One of the most spectacular displays of Mayapples we have ever seen is in West Fairmount Park, in the woods just north of the Belmont Plateau.
We watched them emerge from the earth, and have waited for them to bloom in the past few weeks as they unfurled their leaves, and revealed their blooming capacities. The Mayapples with a single stem will not bloom and the ones with two stems that diverge in a v shape will bloom. The blooms are under the umbrella shaped leaves and can be missed. The best displays in West park are on hillsides that rise up on a side of the trails, so if you turn towards the hillside in the right light, you will see a beautiful and stunning array of waxy white flowers about two inches across glowing beneath the fresh green umbrellas.
If Philadelphia were to have a city flower, the Mayapple would be solid nominee.
This is what it looks like passing by . Its about 20 inches tall, a slender purple stem, almost invisible. It blends into the forest, to be hardly noticed. That’s right, this plant is not sold in garden centers. Even if it was, it would most likely die, being that it is so specific about its habitat it only grows under specialized conditions. It requires a mycorrhizal fungus to grow along its roots symbiotically in order to survive.
We had found this plant in March, when all that was visible was its one leaf, which had survived the winter. The distinctive leaf was also hardly visible on the forest floor. The leaf grows after the flower blooms. The leaf , produced in the fall, holds on all winter, capturing the sunlight needed to flower. The leaf is distinctive for its purple underside. The leaf we found in March was dead and gone by June. Then in late July, the flower, all by itself, emerges from the Earth.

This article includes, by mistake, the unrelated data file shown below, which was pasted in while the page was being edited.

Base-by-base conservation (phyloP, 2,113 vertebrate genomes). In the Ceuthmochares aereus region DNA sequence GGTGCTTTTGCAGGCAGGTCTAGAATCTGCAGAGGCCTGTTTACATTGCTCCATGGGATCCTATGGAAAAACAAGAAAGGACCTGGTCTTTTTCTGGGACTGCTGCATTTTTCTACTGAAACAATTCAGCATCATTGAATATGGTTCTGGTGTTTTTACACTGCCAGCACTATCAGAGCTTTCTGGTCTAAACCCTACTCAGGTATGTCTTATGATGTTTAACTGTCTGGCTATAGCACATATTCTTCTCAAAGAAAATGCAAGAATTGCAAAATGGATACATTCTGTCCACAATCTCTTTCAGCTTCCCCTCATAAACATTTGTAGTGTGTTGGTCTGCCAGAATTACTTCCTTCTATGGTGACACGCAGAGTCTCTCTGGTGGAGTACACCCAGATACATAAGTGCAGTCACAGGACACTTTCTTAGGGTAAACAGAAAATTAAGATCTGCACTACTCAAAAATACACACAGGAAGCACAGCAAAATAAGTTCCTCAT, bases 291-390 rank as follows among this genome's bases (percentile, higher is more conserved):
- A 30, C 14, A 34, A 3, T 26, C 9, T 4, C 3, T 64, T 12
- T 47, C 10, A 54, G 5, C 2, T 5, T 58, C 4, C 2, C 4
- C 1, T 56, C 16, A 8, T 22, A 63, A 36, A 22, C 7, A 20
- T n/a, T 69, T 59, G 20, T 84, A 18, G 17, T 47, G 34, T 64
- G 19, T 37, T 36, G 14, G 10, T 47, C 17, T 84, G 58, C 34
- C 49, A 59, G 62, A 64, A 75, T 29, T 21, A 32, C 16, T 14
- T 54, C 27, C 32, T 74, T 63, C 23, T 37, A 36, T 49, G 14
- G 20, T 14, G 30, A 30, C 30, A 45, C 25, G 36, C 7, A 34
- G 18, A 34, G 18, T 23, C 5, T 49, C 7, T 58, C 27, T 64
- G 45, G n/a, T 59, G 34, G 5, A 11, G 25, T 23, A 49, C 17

The flower carries the purple color up its stem . The light green parts of the flower contrast nicely with the purple.
Finding the flowering Cranefly Orchid was an adventure. We had created an elaborate secret code to remember its exact location. (A snag, a shadow, dead branches mark the spot, an arrangement of sticks…)
The flower stalk growing individually, without leaves, is reminiscent of the Naked-Flowered Tick-trefoil we featured in our last post. The blooming Cranefly Orchid turned out to be a great discovery on a hot and humid Sunday afternoon in the park.
PAWS AND SHOES, BOOTS AND SNEAKERS. BICYCLE WHEELS AND SLEDS ARE DETECTED ON THE MORRIS PARK ROAD TRAIL THIS MORNING.
Five inches of fresh powder in late February. This snow was like the old days in December 2010, a fluffy dusting, a reminder that winter still has its grip on our region. Before the snowcover is gone for the year, coming soon, there is a need for some mention of how great snow is for tracking.
Nothing is lost on a fresh coat of snow. The wanderings of deer and fox, human and dog are recorded exactly as they are on the frozen sheet of snow. If we would like to follow the passage of any of these creatures, this is the time. We can live the morning commute of a white-tailed deer, or of an energetic canine by following their footpath.
The snowcover will hopefully protect the soon-to-be emerging wildflowers from having their delicate buds being crushed by feet.